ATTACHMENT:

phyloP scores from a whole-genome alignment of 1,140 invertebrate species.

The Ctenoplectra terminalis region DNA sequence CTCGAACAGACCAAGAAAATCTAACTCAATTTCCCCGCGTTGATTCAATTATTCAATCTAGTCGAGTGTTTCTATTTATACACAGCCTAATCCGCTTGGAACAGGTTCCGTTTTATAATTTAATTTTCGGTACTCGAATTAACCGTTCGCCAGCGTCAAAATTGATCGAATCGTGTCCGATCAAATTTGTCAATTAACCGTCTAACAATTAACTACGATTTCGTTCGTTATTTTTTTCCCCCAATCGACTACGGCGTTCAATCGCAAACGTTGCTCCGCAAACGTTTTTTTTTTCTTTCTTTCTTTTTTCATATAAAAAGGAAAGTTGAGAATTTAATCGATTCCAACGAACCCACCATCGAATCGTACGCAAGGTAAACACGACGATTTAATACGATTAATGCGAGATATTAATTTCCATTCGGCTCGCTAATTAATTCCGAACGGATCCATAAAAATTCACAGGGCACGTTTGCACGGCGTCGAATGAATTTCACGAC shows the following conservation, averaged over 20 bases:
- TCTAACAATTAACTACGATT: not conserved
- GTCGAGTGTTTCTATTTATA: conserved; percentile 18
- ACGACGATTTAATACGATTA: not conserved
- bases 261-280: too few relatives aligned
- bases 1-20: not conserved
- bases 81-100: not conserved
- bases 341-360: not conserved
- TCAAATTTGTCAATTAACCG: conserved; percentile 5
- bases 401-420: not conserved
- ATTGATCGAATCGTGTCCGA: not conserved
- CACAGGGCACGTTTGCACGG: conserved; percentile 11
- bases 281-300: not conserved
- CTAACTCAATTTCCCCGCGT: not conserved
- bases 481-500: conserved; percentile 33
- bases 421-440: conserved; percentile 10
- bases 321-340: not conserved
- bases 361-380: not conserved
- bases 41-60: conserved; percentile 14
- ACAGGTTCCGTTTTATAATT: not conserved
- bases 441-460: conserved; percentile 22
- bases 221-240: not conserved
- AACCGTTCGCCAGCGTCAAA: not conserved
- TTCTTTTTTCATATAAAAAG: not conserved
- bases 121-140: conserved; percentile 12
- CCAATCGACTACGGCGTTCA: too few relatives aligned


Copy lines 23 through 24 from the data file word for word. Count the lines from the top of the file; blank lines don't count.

- bases 221-240: not conserved
- AACCGTTCGCCAGCGTCAAA: not conserved